In collaboration with Kevin Baum, Assistant Director for Student Activities @ the Harvard Graduate School of Education, we planned the 3rd Annual Graduate Student Trivia Tournament at the Queens Head Pub. Graduate Students from across campus battled it out to prove once and for all (or at least until next year)—who is the brainiest of them all?!
Your Community Advisor team put on some wonderful events this month. Residents in Peabody Terrace enjoyed a beautiful fall hike in the Middlesex Fells, a classy cocktail making class, and demonstrated their skills in a photo competition.
In Akron/Cowperthwaite residents tasted Wines of the World and Black Teas, toured the Arnold Arboretum and carved pumpkins.
For that mid-term crunch, all-day writing workshops & Latex demonstrations took center stage. Others brushed up on networking skills, by improving their “elevator” speech. We hope you enjoyed these events (and more) during October!
Cronkhite was also extremely busy during October—hosting regular Monday Night Football parties & a Friends marathon/trivia night. Residents learned how to cook with RA Dante, and ventured to the Harpoon Brewery with RA Laura. Halloween was celebrated with costumes and dancing, and Day of the Dead was enjoyed with Dr. Parra while creating a traditional alter.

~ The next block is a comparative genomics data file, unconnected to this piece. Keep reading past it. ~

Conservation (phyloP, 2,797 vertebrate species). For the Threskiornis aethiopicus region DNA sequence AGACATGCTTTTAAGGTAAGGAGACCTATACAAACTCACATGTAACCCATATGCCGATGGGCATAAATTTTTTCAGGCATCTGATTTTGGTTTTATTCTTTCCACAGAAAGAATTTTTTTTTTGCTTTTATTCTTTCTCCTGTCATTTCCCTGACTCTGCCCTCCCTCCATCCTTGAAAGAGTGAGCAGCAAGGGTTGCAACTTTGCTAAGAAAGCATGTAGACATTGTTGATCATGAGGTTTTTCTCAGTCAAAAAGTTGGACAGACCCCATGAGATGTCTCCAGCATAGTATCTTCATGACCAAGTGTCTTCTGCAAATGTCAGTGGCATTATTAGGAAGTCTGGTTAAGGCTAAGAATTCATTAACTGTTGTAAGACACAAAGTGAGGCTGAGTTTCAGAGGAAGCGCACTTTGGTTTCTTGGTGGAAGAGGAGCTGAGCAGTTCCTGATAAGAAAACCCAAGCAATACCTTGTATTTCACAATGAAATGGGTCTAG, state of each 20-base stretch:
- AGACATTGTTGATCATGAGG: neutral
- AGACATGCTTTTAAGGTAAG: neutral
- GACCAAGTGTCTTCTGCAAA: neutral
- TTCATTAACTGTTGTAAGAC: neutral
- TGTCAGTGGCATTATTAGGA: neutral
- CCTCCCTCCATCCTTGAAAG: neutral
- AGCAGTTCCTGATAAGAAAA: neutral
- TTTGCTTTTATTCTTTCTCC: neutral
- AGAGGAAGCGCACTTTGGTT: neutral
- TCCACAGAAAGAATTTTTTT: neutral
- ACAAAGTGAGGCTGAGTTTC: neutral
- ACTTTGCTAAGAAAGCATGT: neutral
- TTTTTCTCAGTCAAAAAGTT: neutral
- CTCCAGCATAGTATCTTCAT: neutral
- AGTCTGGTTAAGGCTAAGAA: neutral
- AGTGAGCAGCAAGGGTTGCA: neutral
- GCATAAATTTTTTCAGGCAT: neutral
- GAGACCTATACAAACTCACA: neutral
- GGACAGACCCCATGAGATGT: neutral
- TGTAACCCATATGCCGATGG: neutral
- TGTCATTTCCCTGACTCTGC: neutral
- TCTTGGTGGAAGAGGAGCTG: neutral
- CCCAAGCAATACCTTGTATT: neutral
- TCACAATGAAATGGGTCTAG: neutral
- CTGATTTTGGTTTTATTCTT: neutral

We can’t forget the SPOOKY or SERENE trip to Salem! Residents could take a spooky tour of the Salem Witch museum or a serene afternoon at the Peabody Essex Museum.
Our Post-Graduate community sipped mimosas at their monthly brunch & ventured the high seas on a Harbor Islands tour. October was the start of a weekly story hour for the littlest GCP residents, and a very festive Halloween costume parade & pumpkin carving.
The end of October featured a very spooky Open House with the Hogles in Peabody Terrace. Amazing costumes, delicious food, & a great time had by all.
To wrap up this busy month, Dr. Carrasco and Dr. Parra hosted their annual Day of the Dead celebration. We enjoyed delicious traditional Mexican food, while learning about the history and traditions of this holiday.
We hope that you enjoyed October as much as we did!
Dr. Noah Feldman, Bemis Professor of International Law, previewed his work on the “Cool War” during his Meet the Scholar lecture at 5 Cowperthwaite Street last spring. Watch as Dr. Feldman discusses his new book, “Cool War: The Future of Global Competition” with Stephen Colbert.
Join Graduate Commons in welcoming Dr. Jonathan Walton & Dr. Matt Liebmann as our April Meet the Scholar speakers!